Estate planning is much more than simply writing a will. It is a process that involves making decisions about managing your personal assets and the kinds of ownership your assets may take, and how they may be transferred to others, at the time of your death. It also addresses your personal needs, for instance, planning for your health care if you are not able to care for yourself.
We can help. Here are three essential estate planning guidelines to consider.
A. Make Sure Your Will Is Current.
Do I really need a will? Yes. Anyone who owns a car, furnishes a home, owns land or a house should consider a will. For example, having a will allows you to specify:
Who to leave property to, family friends, and organizations
Name a guardian to care for your children, and manage their inheritance
Name an executor to handle your affairs
B. Establish Health Care Directives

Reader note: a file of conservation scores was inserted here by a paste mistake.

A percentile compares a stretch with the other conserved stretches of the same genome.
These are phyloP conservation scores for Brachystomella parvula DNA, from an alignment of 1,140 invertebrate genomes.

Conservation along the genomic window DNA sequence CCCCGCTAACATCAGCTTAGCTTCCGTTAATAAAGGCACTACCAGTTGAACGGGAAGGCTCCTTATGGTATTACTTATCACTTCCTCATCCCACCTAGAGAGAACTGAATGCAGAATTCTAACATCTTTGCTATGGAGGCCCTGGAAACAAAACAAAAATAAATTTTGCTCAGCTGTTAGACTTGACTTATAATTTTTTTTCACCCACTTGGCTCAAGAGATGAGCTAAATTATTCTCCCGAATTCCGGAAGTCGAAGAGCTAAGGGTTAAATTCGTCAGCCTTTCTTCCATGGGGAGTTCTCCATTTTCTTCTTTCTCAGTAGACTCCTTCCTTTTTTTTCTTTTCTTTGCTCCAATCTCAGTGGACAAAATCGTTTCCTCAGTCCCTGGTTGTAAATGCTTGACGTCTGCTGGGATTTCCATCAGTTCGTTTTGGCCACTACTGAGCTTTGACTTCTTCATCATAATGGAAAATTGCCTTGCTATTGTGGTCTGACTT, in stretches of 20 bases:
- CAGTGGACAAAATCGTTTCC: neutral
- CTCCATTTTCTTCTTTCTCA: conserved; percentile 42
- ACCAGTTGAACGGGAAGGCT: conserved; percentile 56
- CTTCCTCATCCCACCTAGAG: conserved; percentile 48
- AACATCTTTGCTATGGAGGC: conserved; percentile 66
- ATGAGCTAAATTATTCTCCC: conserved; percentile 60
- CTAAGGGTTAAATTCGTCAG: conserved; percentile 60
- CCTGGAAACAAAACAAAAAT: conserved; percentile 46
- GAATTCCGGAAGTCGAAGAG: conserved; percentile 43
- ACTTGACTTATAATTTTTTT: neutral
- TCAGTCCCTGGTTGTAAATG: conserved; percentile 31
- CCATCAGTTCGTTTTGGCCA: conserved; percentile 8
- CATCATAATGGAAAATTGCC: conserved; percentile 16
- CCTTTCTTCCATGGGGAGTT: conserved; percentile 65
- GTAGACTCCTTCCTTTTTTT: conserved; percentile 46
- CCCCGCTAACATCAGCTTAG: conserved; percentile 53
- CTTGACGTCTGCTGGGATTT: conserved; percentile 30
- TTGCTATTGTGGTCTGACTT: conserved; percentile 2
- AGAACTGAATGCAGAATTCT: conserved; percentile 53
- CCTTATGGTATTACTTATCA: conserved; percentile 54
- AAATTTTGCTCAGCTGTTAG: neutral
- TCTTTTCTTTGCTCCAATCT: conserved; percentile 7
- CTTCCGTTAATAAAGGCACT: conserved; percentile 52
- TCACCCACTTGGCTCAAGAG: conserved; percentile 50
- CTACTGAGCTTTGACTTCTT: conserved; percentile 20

Taking time to plan and write out your desires for your health care can protect you, and helps your loved ones understand what you want should you become unable to communicate or make decisions about your heath and medical care.
C. Make Your Beneficiaries Known
Complete the forms that let you name your desired beneficiaries for bank accounts, retirement plans, and other financial assets so they are transferred to the people you designate.
Estate Planning Basics
You will rest assured that your assets will be awarded to the people you wanted to have them, and the charitable organizations that have impacted your life. This single most important document gives you the opportunity to express your wishes, your values, and care for your family at the time of your death.
Here's a helpful checklist to assist in your planning at will.
A. Decide what property to include--list your major assets.
B. Determine who will inherit your property--list first choice as well as alternate choices.
C. Choose an executor--select someone with whom you trust will carry out the terms of your will.
D. Choose someone to manage your children's property--select an adult to manage what your children will inherit.